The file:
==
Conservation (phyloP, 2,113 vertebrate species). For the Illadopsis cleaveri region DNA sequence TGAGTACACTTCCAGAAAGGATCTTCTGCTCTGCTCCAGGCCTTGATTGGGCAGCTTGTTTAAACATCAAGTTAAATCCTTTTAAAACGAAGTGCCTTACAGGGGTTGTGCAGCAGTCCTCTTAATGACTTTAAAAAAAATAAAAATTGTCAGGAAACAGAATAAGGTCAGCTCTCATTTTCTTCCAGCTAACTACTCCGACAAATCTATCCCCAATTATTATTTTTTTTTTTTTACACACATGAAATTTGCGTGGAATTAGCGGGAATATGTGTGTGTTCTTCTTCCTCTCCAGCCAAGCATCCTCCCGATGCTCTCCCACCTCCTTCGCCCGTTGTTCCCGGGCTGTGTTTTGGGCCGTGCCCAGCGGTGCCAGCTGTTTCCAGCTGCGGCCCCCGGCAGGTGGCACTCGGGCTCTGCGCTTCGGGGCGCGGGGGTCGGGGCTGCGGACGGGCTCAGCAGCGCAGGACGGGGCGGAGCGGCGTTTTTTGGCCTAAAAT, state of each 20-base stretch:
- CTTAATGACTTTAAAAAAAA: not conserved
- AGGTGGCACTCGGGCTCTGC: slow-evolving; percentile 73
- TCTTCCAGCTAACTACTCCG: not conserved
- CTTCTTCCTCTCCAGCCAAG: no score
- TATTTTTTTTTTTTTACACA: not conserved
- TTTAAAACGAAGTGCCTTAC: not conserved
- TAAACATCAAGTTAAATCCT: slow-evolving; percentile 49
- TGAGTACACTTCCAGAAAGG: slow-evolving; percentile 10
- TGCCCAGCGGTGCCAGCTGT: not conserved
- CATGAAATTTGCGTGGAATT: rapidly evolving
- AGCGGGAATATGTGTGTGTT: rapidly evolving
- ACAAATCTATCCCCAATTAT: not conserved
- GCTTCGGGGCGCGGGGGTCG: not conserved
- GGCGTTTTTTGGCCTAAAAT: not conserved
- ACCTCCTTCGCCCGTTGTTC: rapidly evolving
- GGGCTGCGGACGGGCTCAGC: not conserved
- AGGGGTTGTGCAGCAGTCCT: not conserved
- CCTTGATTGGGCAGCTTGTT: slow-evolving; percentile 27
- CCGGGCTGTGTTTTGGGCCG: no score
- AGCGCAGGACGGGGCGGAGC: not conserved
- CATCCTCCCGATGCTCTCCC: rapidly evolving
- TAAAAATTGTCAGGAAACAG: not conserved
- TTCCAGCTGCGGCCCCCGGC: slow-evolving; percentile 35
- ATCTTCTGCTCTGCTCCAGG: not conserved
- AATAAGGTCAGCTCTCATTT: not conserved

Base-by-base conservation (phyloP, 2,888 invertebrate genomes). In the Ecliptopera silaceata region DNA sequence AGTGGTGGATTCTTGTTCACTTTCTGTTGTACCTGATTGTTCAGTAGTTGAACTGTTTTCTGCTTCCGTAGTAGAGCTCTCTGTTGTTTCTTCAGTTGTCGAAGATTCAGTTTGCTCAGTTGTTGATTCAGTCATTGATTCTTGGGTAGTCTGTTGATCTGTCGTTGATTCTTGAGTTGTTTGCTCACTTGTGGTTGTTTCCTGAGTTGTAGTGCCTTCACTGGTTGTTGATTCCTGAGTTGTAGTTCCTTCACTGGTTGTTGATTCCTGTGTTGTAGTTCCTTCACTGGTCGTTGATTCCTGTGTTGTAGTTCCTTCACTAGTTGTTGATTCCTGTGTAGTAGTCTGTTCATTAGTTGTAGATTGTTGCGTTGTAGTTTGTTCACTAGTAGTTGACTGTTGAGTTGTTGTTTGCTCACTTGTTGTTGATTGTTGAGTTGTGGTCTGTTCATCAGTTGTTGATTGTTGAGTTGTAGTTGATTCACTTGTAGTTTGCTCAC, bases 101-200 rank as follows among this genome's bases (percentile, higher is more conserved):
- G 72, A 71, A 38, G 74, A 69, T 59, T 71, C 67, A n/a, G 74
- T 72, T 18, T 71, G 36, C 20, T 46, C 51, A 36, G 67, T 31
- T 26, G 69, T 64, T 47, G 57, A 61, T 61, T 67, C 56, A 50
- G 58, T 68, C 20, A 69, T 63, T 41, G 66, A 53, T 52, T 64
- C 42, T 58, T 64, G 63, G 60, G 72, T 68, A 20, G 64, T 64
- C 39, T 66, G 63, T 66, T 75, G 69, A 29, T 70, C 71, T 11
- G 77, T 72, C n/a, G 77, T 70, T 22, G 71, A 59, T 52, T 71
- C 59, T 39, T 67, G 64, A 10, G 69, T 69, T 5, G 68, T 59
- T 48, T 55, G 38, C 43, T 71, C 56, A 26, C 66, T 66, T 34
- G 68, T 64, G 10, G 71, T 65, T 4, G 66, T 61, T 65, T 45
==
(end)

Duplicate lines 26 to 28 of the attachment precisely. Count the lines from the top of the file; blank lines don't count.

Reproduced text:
- AATAAGGTCAGCTCTCATTT: not conserved

Base-by-base conservation (phyloP, 2,888 invertebrate genomes). In the Ecliptopera silaceata region DNA sequence AGTGGTGGATTCTTGTTCACTTTCTGTTGTACCTGATTGTTCAGTAGTTGAACTGTTTTCTGCTTCCGTAGTAGAGCTCTCTGTTGTTTCTTCAGTTGTCGAAGATTCAGTTTGCTCAGTTGTTGATTCAGTCATTGATTCTTGGGTAGTCTGTTGATCTGTCGTTGATTCTTGAGTTGTTTGCTCACTTGTGGTTGTTTCCTGAGTTGTAGTGCCTTCACTGGTTGTTGATTCCTGAGTTGTAGTTCCTTCACTGGTTGTTGATTCCTGTGTTGTAGTTCCTTCACTGGTCGTTGATTCCTGTGTTGTAGTTCCTTCACTAGTTGTTGATTCCTGTGTAGTAGTCTGTTCATTAGTTGTAGATTGTTGCGTTGTAGTTTGTTCACTAGTAGTTGACTGTTGAGTTGTTGTTTGCTCACTTGTTGTTGATTGTTGAGTTGTGGTCTGTTCATCAGTTGTTGATTGTTGAGTTGTAGTTGATTCACTTGTAGTTTGCTCAC, bases 101-200 rank as follows among this genome's bases (percentile, higher is more conserved):
- G 72, A 71, A 38, G 74, A 69, T 59, T 71, C 67, A n/a, G 74